As, I’m sure, most if not all folks will realise, the words ‘mon garage’ translate as ‘my garage’. That rotten garage became the primary battleground for many skirmishes between me and the locataire (tenant) who lives his life in style in our French house that can never be a home for us!
In fact, there are two locataires. The guy, who I will call Monsieur C during these ramblings, has lived in the house since 1998, as far as we can ascertain – we have never seen a formal document to verify. The other locataire, a hairdresser who operates her business from the ground floor of the house, and who I will call Mademoiselle S, is not a resident living in the building. Mademoiselle S operates her business as a ‘lock-up’; she didn’t have her business when we purchased the property, she sort of ‘moved in’ several months after we purchased!
Neither locataire has a formal Lease nor a formal Contract to Rent any part of the property. Well, that’s what our first avocat told us in August 2007, and we have not seen any document to change our understanding. The only person who did have formal documents to Lease the hairdressing shop was Madame A. Madame A had leased the shop since 1998, her 9 years Commercial Lease was due to end in December 2007, she was moving on to enjoy extending her family, the shop would be closed forever.
We had been informed by the Immobilier (Estate Agent) that the house had previously been used as a block of apartments, but that would not be the case when we purchased. Every time we viewed the property, pre-purchase, we saw no evidence of inhabitants, nobody skulking around corners, no human presence except us and the Immo, and our commissioned architect on two occasions. The property was empty – apart from some junk in one of the cellars and more junk in a small section of the huge loft.
So, very happy with what we saw as our dream property; ecstatically happy with the architect’s formally quoted cost of renovating and restoring the property to one family house, we paid the deposit to the Immo to forward to the notaire. Voila! Our expectations were en route!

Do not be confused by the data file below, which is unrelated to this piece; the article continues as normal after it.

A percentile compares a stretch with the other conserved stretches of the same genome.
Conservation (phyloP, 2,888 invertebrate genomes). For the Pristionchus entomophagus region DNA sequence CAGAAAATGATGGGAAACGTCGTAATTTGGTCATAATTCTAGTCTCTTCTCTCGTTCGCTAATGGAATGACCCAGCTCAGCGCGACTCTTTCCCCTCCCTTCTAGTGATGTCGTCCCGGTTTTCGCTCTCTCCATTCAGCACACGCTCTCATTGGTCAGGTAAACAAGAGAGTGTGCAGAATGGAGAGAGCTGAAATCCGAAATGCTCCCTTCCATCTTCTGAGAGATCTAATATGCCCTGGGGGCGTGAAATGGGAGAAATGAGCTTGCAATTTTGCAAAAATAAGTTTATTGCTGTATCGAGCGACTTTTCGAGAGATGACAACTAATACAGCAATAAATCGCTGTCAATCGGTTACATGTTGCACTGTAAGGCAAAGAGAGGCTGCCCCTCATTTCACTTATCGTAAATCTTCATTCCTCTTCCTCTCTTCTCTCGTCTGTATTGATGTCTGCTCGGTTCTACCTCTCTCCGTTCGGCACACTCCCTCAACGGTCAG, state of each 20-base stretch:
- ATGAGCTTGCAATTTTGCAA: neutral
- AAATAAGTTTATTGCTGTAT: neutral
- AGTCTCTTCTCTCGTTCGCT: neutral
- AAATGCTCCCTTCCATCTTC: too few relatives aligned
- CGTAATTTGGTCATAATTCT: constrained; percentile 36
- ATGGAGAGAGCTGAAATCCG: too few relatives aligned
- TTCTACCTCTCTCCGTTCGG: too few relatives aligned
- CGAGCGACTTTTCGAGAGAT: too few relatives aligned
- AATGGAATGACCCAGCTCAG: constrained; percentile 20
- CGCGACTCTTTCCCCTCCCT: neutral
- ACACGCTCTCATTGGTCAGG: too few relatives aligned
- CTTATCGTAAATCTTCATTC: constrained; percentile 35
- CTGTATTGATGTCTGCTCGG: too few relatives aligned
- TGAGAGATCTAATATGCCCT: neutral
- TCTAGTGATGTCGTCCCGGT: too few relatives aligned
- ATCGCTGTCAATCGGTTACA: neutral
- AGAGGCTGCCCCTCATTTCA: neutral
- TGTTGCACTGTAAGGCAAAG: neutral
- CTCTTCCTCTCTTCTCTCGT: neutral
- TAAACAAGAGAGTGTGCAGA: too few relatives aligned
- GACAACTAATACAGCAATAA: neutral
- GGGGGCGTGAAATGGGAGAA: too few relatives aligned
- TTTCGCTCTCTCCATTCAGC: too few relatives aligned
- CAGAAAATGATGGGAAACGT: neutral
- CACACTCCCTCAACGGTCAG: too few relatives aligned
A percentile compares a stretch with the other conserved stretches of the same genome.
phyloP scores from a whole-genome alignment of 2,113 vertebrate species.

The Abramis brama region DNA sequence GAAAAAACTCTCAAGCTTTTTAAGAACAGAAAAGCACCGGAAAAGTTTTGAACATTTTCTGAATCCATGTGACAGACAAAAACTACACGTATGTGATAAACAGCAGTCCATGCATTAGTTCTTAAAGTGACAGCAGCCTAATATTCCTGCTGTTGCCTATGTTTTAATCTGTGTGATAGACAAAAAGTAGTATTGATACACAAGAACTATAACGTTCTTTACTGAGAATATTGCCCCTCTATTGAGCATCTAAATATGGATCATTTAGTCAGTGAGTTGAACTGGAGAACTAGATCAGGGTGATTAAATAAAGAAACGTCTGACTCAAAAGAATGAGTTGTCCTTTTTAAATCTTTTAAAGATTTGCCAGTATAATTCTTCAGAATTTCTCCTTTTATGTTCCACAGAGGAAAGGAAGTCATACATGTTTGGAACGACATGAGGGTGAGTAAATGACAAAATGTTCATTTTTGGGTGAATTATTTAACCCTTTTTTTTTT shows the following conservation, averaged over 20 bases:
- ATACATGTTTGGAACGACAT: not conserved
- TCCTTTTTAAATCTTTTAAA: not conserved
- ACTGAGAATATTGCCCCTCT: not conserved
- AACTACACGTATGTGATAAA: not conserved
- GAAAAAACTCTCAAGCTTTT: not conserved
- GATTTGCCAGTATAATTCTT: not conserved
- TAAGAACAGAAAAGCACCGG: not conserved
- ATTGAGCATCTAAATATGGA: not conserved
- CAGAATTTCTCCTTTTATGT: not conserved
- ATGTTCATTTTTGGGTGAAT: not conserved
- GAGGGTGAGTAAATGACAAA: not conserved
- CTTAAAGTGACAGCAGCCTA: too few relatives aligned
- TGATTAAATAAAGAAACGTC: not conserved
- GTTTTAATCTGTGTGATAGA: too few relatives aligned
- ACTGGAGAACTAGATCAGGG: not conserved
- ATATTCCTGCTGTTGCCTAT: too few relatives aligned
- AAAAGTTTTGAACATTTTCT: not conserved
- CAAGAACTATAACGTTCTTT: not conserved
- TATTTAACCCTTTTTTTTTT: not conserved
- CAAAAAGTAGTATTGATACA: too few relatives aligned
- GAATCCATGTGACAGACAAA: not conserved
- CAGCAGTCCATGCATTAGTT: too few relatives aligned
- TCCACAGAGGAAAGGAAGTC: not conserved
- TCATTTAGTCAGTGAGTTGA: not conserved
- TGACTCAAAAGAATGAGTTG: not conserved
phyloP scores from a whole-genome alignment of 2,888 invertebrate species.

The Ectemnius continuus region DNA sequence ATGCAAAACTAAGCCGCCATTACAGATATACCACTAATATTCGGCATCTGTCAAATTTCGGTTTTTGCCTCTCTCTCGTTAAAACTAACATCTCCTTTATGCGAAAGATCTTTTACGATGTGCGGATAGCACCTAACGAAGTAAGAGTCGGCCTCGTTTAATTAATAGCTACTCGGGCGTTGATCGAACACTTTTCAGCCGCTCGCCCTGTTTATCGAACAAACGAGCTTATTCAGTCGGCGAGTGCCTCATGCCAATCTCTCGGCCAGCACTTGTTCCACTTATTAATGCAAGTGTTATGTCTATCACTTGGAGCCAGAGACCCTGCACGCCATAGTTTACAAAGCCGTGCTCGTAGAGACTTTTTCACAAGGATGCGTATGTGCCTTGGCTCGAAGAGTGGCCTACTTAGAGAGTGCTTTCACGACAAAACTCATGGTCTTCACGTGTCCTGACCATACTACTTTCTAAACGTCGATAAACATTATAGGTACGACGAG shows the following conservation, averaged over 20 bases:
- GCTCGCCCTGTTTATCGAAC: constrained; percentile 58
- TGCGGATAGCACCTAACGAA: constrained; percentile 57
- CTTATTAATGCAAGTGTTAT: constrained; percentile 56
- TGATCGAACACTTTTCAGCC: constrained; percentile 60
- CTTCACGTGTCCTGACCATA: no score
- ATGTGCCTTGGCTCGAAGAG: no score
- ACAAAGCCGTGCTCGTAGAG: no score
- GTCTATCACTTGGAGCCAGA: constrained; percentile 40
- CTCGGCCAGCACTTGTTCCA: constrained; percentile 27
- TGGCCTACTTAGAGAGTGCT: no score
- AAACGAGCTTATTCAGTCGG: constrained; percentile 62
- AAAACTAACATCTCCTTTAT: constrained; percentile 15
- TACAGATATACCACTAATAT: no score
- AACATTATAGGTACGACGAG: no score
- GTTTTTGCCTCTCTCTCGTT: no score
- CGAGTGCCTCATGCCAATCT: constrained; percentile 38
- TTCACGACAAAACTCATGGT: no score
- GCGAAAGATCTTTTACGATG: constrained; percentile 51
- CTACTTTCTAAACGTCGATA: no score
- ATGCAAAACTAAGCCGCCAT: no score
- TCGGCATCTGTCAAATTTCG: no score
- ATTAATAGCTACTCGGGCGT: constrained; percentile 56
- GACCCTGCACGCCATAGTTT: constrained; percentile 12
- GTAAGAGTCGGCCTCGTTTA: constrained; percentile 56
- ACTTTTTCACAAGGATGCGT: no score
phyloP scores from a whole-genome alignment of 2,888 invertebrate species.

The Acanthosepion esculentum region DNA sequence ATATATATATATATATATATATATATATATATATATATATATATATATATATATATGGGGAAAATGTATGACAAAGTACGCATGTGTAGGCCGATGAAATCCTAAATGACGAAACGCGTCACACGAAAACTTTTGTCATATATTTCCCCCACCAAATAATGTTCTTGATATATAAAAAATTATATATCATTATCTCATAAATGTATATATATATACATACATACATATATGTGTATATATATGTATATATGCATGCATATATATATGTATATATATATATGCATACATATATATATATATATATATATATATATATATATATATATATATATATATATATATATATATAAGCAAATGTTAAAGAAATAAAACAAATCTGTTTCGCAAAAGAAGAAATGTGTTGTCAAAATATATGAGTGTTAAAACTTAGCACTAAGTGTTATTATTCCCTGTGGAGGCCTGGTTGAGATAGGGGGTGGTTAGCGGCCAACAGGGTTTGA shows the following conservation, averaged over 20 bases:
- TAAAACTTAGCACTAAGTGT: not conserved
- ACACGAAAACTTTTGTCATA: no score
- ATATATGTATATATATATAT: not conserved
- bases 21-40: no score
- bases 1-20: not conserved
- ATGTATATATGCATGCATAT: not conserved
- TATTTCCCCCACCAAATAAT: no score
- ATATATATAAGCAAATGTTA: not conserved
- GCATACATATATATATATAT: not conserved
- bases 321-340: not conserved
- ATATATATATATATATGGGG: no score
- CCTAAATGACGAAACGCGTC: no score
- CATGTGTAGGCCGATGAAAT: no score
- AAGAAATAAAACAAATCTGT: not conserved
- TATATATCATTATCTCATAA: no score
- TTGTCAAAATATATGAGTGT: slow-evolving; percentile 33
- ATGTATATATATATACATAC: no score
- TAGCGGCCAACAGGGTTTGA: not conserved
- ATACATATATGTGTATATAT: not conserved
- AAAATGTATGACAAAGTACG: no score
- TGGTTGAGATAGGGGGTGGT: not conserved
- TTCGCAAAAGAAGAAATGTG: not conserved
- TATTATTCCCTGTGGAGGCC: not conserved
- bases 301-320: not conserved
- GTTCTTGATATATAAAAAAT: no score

Now, for those who don’t know, paying a deposit in France is a legally binding agreement. I’m not going to explain, clarify, quantify or qualify all the French legalities, processes and proceedings when purchasing a property in France. That would be totally boring! But, please ask for more information if you want more information. Simples!
Once the deposit was paid and relevant documents signed, approved, sealed and filed, the rot set in! Monsieur C emerged from the closet aka his extended vacance (holiday) with a hand-scribed, crumpled piece of paper that had obviously been torn out of a note-book some time ago, and which he called his Rental Contract. The so-called Rental Contract included the following parts of the property: a spacious three-roomed bed-sittingroom, kitchen, shower/wc/sink, on the existing top floor, ie the second floor. In addition, his rented areas were the sole garage, for sole use of, one of the three cellars for sole use of, x amount of square metres of loft space for his sole use, and one of the five derelict outbuildings in the rear yard, again, for his sole use.
Almost distraught, we immediately drove to the Immo’s office in Egletons, in the Correze, and we told him we wished to withdraw our offer with immediate effect. Obviously, we told him why we needed to follow such a course of action, and we requested the return of our hard-earned money. The Immo’s response was life-shattering. We could not, in French Napoleonic law, withdraw our offer without subjecting ourselves to a lawsuit that he knew the sellers would bring against us. We would be held, in French law, to pay the full value of the property purchase price, plus all costs, plus the Immo’s fees, plus an amount to the notaire for her wasted time and effort, plus compensation to the sellers.
Well, that was reality! Where could we go from there?